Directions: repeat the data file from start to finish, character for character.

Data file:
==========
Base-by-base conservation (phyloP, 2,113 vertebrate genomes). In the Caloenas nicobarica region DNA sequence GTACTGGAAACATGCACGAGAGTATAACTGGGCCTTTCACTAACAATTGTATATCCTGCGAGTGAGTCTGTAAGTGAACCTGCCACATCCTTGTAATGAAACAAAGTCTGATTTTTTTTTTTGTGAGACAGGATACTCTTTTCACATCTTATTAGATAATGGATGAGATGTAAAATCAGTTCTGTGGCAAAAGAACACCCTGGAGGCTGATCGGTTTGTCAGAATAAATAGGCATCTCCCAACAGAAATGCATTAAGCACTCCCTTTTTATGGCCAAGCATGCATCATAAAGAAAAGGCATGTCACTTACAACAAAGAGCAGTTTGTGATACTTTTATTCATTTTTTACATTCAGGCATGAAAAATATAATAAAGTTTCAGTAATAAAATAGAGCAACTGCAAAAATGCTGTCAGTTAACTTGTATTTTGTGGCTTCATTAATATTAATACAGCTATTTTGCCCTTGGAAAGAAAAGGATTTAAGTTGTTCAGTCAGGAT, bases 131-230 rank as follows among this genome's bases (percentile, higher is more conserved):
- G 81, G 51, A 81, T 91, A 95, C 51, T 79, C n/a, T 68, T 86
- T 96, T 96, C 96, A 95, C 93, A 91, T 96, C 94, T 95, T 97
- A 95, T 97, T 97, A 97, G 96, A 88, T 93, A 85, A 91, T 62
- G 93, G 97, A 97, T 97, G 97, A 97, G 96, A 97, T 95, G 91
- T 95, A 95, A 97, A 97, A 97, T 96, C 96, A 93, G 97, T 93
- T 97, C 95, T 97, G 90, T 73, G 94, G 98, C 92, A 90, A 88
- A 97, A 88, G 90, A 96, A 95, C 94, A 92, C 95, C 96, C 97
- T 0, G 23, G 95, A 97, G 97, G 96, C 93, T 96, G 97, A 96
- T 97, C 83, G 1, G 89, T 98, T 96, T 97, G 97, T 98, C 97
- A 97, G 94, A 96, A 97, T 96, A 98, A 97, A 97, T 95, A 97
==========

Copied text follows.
Base-by-base conservation (phyloP, 2,113 vertebrate genomes). In the Caloenas nicobarica region DNA sequence GTACTGGAAACATGCACGAGAGTATAACTGGGCCTTTCACTAACAATTGTATATCCTGCGAGTGAGTCTGTAAGTGAACCTGCCACATCCTTGTAATGAAACAAAGTCTGATTTTTTTTTTTGTGAGACAGGATACTCTTTTCACATCTTATTAGATAATGGATGAGATGTAAAATCAGTTCTGTGGCAAAAGAACACCCTGGAGGCTGATCGGTTTGTCAGAATAAATAGGCATCTCCCAACAGAAATGCATTAAGCACTCCCTTTTTATGGCCAAGCATGCATCATAAAGAAAAGGCATGTCACTTACAACAAAGAGCAGTTTGTGATACTTTTATTCATTTTTTACATTCAGGCATGAAAAATATAATAAAGTTTCAGTAATAAAATAGAGCAACTGCAAAAATGCTGTCAGTTAACTTGTATTTTGTGGCTTCATTAATATTAATACAGCTATTTTGCCCTTGGAAAGAAAAGGATTTAAGTTGTTCAGTCAGGAT, bases 131-230 rank as follows among this genome's bases (percentile, higher is more conserved):
- G 81, G 51, A 81, T 91, A 95, C 51, T 79, C n/a, T 68, T 86
- T 96, T 96, C 96, A 95, C 93, A 91, T 96, C 94, T 95, T 97
- A 95, T 97, T 97, A 97, G 96, A 88, T 93, A 85, A 91, T 62
- G 93, G 97, A 97, T 97, G 97, A 97, G 96, A 97, T 95, G 91
- T 95, A 95, A 97, A 97, A 97, T 96, C 96, A 93, G 97, T 93
- T 97, C 95, T 97, G 90, T 73, G 94, G 98, C 92, A 90, A 88
- A 97, A 88, G 90, A 96, A 95, C 94, A 92, C 95, C 96, C 97
- T 0, G 23, G 95, A 97, G 97, G 96, C 93, T 96, G 97, A 96
- T 97, C 83, G 1, G 89, T 98, T 96, T 97, G 97, T 98, C 97
- A 97, G 94, A 96, A 97, T 96, A 98, A 97, A 97, T 95, A 97